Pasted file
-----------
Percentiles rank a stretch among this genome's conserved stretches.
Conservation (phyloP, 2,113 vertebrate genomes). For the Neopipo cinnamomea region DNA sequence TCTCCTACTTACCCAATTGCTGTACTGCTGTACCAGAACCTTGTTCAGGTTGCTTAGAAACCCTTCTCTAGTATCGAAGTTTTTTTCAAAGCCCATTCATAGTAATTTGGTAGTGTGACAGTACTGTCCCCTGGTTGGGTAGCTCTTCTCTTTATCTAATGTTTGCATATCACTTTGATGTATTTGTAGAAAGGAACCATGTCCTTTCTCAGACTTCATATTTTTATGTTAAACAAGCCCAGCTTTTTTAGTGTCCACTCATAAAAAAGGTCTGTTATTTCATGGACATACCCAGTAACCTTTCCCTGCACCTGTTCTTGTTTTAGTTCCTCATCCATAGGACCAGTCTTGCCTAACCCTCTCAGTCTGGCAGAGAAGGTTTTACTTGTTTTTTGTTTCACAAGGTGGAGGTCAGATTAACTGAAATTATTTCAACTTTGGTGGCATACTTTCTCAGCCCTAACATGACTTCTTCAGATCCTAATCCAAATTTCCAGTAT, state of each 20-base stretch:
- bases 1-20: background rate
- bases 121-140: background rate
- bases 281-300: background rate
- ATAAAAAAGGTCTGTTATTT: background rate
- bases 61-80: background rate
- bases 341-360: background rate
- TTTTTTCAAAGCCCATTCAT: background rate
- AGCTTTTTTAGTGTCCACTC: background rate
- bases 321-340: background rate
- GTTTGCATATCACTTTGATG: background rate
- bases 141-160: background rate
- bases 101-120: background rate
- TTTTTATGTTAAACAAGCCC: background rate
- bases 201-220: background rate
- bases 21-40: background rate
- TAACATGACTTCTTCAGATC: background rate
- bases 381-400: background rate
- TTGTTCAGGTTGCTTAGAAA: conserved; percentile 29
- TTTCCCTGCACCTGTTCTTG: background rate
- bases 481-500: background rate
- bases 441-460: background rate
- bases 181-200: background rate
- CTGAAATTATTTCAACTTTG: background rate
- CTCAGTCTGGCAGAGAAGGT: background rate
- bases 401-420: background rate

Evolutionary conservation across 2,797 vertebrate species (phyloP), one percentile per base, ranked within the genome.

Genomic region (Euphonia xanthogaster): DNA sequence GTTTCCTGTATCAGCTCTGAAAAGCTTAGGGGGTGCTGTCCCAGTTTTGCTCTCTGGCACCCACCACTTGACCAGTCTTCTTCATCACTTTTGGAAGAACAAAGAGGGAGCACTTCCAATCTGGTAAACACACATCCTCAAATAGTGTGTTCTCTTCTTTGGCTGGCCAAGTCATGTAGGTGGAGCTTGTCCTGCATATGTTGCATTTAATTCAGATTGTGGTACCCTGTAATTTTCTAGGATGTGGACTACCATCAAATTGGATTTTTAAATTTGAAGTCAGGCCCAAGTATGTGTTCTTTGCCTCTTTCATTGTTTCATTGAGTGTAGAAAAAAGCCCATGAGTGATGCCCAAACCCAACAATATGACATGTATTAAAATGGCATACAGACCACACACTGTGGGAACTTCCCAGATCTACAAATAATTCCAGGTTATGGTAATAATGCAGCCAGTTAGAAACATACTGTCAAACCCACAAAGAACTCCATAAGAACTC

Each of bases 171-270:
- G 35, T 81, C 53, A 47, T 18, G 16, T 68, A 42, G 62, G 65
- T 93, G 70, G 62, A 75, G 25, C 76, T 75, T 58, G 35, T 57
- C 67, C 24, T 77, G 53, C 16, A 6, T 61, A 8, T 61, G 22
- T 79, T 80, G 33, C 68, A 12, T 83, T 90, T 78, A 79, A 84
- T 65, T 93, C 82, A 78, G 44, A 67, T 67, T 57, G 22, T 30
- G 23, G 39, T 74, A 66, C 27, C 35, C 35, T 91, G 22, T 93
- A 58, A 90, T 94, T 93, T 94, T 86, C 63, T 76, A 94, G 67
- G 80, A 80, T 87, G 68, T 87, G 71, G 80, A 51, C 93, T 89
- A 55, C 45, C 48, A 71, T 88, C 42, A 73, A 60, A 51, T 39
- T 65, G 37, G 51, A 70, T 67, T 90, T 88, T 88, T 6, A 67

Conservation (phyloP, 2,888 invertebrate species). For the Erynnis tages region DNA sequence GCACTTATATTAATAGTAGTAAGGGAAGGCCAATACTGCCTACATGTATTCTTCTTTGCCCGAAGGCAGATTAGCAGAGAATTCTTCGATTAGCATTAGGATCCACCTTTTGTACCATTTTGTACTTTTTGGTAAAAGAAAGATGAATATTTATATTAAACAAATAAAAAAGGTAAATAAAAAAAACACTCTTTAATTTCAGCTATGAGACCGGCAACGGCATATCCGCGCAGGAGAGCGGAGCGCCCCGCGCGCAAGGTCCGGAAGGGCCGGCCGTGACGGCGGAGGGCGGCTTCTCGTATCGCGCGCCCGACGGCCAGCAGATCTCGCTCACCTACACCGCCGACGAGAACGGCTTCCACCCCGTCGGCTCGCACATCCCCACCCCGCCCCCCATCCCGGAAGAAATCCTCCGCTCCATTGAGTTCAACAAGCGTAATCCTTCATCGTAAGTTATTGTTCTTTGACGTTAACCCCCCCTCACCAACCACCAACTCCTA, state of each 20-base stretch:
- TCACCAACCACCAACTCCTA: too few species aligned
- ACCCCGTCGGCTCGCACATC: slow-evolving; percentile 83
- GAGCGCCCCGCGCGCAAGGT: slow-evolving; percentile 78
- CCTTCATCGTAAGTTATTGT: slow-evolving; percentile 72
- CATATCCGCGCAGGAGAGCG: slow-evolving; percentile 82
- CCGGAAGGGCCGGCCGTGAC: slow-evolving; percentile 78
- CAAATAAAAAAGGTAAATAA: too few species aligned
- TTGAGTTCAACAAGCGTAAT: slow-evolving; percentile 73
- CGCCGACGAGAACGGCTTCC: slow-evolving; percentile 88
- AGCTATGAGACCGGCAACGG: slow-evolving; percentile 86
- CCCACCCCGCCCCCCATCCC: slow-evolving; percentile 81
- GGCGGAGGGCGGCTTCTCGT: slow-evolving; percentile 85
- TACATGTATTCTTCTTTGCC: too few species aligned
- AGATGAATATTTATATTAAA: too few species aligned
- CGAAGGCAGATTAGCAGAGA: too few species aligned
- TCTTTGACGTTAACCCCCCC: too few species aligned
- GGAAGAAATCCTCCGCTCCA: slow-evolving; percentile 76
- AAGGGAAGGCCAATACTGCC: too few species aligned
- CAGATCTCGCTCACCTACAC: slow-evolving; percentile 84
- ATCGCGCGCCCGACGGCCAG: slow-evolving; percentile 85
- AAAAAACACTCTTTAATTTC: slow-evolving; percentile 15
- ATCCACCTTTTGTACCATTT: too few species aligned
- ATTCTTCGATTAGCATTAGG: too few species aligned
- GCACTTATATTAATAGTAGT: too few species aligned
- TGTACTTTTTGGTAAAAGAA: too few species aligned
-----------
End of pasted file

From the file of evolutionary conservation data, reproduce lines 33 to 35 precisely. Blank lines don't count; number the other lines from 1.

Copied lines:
- C 67, C 24, T 77, G 53, C 16, A 6, T 61, A 8, T 61, G 22
- T 79, T 80, G 33, C 68, A 12, T 83, T 90, T 78, A 79, A 84
- T 65, T 93, C 82, A 78, G 44, A 67, T 67, T 57, G 22, T 30